NGOs accuse Alliance Boots of avoiding $1.8 bln in UK taxes


By Tom Bergin

LONDON, Oct 15 (Reuters) - A British charity and a labourunion accused Europe's largest pharmacy chain, Alliance Boots,of avoiding over 1.1 billion pounds ($1.76 billion) in UK taxsince 2008 and called on the government to change laws whichallow such tax planning.

Corporate tax avoidance has risen to the top of thepolitical agenda in the UK as Britons tire of austerity measuresaimed at tackling large public debt built up as a result of thefinancial crisis.

The UK government has backed international action to reducecorporate profit shifting but has resisted calls to amenddomestic rules which tax advisors say offer greater opportunityfor tax minimisation than tax systems in other large industrialcountries such as Germany, the United States and France.

A consortium led by private equity group Kohlberg KravisRoberts & Co. L.P. (KKR) and the drug distributor's billionaireexecutive chairman Stefano Pessina took Alliance Boots privatein 2007. Last year U.S. drugstore chain Walgreen Co bought 45 percent of the company.

Anti-poverty group War on Want and Unite, the UK's largesttrades union, published a report on Tuesday which said thatafter being delisted from the London Stock Exchange, AllianceBoots' owners loaded the company up with loans from affiliatesin low-tax jurisdictions.

These debts sent interest costs rocketing to 853 millionpounds in 2008, the year after the acquisition, compared to 42million pounds in the year to March 2007, said Nell Geiser, aresearcher at Change to Win, an advocacy group backed by U.S.labour unions, which co-authored the report.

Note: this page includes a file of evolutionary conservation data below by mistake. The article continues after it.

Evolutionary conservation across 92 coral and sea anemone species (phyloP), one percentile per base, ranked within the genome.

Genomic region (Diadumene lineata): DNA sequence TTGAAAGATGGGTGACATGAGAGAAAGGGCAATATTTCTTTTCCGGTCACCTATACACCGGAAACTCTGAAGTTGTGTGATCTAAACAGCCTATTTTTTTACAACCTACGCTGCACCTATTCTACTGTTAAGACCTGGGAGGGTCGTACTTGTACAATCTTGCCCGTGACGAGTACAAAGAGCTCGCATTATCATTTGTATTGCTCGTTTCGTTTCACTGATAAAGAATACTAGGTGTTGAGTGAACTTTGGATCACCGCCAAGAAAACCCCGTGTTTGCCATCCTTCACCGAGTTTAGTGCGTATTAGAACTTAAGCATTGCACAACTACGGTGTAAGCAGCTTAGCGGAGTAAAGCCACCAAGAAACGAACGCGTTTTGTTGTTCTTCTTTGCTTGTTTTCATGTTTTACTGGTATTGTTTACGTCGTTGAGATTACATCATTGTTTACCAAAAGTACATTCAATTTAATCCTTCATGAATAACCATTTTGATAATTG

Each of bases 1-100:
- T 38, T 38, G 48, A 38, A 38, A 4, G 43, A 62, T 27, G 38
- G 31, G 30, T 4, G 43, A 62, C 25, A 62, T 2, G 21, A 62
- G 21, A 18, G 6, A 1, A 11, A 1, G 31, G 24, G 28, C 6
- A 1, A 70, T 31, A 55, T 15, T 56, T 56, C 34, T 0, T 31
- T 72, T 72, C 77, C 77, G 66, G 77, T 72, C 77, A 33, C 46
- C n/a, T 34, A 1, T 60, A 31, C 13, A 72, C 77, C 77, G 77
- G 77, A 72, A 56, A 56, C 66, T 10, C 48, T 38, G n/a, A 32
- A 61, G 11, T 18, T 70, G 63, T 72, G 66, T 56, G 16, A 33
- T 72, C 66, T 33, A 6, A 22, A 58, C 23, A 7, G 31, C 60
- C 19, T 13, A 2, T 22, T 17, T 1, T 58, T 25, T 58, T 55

The year before its leveraged buyout, Alliance Boots had aUK tax expense of 181 million pounds, but in the six years sincegoing private, rising interest payments turned healthy operatingprofits into tax losses, resulting in a cumulative net taxcredit of over 130 million pounds, the report said.

"Ministers have allowed corporations such as Boots and itsprivate equity owners to abuse the UK's tax system. It is timefor proper rules to make companies like Boots pay their fairshare," said John Hilary, executive director at War on Want.

Alliance Boots, which operates the Boots chain of pharmaciesthat dot main streets across Britain, said in a statement:"Alliance Boots conducts its business and organises its taxaffairs strictly in compliance with all applicable law(including legislation in the UK) and observes the higheststandard of good ethics."

KKR and Walgreen declined to comment.

There was no suggestion in the report that Alliance Bootshad engaged in any unlawful activity.

Interest on debt is tax deductible and the Organisation forEconomic Co-operation and Development (OECD), which advises itsmainly rich nation members on economic policies, said in areport in July that intra-company loans via tax havens were apopular method for shifting profits outs of countries where theywere made.

The OECD called on members to change their tax laws to stopthis kind of income shifting.

Many countries including Germany and the United Statesalready impose restrictions on the extent to which interestpayments can be deducted for tax purposes.

Britain allows all debt payments to be deducted from taxableincome so long as the total debt burden does not exceed agroup's total, worldwide borrowing level.

The report said Alliance Boots was heavily reliant ontaxpayer-funded health programmes for revenue and called on thegovernment to "consider excluding companies that do not pay anappropriate level of tax from consideration for publiccontracts".

But Heather Self, a tax partner at international law firmPinsent Masons said there was nothing wrong with companiesminimising their tax bills by taking large interest deductions.

She said that while the UK rules on debt were "relativelygenerous" to companies, they were "a result of policy decisionsmade by governments over a number of years."

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